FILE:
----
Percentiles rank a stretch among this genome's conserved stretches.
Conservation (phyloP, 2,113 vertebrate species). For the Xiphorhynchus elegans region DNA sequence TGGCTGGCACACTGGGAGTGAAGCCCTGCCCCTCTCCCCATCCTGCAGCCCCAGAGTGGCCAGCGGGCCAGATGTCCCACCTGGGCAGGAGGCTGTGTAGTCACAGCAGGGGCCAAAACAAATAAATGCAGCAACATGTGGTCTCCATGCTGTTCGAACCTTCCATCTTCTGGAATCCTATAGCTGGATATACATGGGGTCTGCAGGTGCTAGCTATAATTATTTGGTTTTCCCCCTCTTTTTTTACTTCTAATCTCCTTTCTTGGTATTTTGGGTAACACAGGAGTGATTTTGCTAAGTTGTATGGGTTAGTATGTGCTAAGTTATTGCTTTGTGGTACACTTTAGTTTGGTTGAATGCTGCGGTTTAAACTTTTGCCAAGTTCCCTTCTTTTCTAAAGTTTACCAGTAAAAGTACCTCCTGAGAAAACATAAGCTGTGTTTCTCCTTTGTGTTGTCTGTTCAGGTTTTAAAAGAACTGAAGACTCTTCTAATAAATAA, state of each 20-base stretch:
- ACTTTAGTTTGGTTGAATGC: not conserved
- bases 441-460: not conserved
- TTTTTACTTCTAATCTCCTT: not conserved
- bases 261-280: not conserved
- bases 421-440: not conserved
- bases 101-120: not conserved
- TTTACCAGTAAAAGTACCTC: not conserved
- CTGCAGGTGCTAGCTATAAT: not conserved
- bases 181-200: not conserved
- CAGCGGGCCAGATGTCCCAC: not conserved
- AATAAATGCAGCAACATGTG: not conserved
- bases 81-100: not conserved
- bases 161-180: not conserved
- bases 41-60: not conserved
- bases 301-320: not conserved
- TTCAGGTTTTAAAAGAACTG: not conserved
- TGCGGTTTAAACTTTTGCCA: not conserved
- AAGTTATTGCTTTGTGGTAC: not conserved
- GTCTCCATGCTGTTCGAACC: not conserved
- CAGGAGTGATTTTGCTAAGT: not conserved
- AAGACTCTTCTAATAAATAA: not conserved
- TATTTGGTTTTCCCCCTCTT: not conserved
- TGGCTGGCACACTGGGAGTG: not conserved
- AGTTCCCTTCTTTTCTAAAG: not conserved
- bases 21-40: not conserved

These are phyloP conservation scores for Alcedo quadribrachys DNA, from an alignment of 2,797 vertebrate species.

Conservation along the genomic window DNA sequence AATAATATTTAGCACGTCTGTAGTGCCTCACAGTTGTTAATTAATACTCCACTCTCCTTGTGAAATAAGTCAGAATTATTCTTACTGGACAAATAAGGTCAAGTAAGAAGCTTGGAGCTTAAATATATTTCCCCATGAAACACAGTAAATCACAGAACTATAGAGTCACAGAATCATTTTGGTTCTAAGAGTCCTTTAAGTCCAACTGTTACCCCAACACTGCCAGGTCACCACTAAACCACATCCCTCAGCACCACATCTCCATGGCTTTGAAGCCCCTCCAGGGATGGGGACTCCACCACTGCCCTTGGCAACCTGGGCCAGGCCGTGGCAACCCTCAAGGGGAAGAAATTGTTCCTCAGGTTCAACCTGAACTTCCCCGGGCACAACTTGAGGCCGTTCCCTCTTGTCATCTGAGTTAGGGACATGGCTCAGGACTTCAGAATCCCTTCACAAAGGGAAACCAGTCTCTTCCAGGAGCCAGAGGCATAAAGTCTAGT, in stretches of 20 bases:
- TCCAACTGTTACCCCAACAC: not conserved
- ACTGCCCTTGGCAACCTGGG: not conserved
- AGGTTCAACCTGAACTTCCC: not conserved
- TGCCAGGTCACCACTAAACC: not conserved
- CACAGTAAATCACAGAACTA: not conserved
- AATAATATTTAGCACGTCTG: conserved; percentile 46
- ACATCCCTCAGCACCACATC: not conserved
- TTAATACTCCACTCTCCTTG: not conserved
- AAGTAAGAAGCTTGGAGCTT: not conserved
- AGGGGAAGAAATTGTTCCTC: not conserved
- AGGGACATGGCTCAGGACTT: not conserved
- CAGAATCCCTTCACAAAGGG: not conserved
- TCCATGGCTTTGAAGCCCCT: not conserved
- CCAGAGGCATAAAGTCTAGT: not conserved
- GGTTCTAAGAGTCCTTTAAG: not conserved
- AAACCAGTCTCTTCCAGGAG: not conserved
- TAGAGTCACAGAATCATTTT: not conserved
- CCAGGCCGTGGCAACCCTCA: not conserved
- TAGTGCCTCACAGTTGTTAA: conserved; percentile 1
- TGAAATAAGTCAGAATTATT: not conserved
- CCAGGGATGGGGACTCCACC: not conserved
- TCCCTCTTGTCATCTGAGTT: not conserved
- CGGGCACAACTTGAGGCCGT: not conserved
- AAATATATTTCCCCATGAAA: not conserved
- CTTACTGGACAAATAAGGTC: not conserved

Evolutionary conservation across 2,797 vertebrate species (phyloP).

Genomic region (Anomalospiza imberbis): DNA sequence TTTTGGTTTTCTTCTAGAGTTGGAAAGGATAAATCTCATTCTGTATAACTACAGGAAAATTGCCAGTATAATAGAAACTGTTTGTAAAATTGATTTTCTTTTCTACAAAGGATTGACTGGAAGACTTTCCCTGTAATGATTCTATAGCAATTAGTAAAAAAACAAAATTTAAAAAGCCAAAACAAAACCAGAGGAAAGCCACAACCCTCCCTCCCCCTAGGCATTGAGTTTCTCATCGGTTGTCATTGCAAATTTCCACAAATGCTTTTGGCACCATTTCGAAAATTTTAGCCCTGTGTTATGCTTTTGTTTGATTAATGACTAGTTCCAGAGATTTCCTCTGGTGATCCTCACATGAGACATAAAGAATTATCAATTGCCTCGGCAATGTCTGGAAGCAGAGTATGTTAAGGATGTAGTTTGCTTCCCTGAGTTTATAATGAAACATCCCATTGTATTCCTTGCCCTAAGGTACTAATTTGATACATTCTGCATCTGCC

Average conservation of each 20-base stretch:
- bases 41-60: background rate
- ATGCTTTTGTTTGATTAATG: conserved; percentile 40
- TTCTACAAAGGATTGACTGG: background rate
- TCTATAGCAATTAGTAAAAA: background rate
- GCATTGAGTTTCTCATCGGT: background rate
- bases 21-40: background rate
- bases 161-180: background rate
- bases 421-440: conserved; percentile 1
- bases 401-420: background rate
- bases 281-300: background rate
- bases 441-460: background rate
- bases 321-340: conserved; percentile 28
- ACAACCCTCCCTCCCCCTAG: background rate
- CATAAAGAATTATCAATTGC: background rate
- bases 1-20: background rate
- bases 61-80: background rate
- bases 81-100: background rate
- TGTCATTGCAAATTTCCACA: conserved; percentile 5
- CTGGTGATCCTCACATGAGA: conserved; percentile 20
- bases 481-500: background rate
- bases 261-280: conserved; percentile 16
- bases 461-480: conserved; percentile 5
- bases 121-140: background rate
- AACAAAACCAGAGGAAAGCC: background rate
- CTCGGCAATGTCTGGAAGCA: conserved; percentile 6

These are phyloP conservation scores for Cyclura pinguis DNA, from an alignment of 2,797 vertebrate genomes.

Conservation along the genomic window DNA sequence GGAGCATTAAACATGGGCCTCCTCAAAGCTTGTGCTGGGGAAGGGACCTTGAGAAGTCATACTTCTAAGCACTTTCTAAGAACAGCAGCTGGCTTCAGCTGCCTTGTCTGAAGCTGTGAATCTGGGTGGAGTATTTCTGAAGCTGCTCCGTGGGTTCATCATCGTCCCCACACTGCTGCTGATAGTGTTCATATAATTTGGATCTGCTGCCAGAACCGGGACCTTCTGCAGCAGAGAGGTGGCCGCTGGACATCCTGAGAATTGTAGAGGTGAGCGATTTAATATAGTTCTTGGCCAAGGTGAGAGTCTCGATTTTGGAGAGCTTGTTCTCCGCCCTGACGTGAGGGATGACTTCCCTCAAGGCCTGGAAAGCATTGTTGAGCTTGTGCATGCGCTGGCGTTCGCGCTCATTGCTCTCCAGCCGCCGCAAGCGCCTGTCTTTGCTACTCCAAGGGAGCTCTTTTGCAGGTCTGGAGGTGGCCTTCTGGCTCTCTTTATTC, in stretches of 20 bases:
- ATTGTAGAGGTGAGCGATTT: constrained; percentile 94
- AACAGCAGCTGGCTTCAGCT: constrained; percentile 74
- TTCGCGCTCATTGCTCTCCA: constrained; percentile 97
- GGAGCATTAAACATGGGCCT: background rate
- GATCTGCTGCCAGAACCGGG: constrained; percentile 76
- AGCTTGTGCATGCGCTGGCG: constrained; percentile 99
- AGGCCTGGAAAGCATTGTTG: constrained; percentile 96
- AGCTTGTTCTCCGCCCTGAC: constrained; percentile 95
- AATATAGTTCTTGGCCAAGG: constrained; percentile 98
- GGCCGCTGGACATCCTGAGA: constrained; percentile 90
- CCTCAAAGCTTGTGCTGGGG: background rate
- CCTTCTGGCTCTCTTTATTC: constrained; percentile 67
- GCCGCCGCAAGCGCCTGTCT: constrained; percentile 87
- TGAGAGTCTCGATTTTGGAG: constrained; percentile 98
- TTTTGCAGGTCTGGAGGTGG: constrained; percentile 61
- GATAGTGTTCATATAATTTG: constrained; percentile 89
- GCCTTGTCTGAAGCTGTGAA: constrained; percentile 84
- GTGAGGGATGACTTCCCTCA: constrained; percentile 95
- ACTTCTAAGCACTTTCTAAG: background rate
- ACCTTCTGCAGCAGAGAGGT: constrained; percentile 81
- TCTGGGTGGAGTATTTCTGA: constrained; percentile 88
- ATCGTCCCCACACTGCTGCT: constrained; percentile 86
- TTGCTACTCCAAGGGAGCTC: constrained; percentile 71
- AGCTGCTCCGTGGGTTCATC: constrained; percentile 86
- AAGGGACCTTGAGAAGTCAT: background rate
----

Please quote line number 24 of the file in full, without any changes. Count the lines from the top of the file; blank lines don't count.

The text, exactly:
- TATTTGGTTTTCCCCCTCTT: not conserved